And so, I invite you to give Culpeper Tells a try. We have 2 sessions this Saturday at Culpeper Baptist Church. The afternoon starts at 1:00 and the evening performance is at 7:30. The afternoon includes 2 storytelling performances by Charlotte Blake Alston and Josh Goforth, an interactive workshop by Ed Stivender that is geared towards beginners, and a story slam for those brave enough to throw their name in the hat. The evening performance features our 3 professional storytellers doing what they do best.
Advance tickets are $25-$45. $30-$55 at the door. Kids 12 and younger are free. All proceeds benefit Culpeper County Library.
16 years of creativity and community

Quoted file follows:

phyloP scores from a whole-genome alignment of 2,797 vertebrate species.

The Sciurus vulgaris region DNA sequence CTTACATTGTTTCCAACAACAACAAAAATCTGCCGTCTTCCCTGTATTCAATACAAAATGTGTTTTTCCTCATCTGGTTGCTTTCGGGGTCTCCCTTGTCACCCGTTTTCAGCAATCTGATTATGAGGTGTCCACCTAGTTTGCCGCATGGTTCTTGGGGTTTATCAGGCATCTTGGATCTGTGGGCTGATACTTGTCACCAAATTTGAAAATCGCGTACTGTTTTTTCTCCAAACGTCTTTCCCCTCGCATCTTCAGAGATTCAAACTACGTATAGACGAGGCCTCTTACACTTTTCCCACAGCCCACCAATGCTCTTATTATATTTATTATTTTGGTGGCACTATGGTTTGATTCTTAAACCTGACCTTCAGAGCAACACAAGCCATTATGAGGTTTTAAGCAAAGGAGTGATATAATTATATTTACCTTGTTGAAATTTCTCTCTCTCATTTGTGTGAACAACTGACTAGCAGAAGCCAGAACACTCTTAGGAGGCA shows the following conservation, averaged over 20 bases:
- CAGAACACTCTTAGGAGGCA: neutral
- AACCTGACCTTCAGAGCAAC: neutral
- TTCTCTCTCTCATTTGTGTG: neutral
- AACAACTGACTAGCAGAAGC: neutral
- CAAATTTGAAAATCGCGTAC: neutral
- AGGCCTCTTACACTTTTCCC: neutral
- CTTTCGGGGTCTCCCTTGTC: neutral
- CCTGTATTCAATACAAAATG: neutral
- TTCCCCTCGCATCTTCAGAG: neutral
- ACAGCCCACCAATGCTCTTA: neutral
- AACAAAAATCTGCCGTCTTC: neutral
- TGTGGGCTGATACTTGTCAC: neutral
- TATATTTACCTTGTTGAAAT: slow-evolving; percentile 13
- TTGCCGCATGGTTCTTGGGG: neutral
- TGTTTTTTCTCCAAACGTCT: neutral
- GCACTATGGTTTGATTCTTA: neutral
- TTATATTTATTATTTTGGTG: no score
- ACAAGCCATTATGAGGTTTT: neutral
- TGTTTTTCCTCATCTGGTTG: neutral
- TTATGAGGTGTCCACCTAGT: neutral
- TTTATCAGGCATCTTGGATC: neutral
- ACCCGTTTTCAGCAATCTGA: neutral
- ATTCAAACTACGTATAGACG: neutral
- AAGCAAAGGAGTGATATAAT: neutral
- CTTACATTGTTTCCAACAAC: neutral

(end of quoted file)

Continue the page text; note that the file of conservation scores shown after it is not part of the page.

Happy New Year! I am a sucker for that fresh start optimism that comes around every January. Sixteen years ago that new year feeling was part of the launch of K Art and Design, and since I’m fortunate to be celebrating another anniversary, I’m renewed by that positive outlook.
I see many similarities between parenthood and being a small business owner. Both can just about consume all of your time in the early years, and they require a lot of quick thinking, creativity, learning on the job, and sleep deprivation. As soon as you think you have a schedule or see a pattern, everything changes again. Every stage has its celebrations, successes, and challenges.
It’s never easy, but I feel strongly that parenthood and entrepreneurhood (is that a word?) are incredibly rewarding experiences because it really is up to you to nurture these pursuits and help them to grow into something more than you had dared to dream.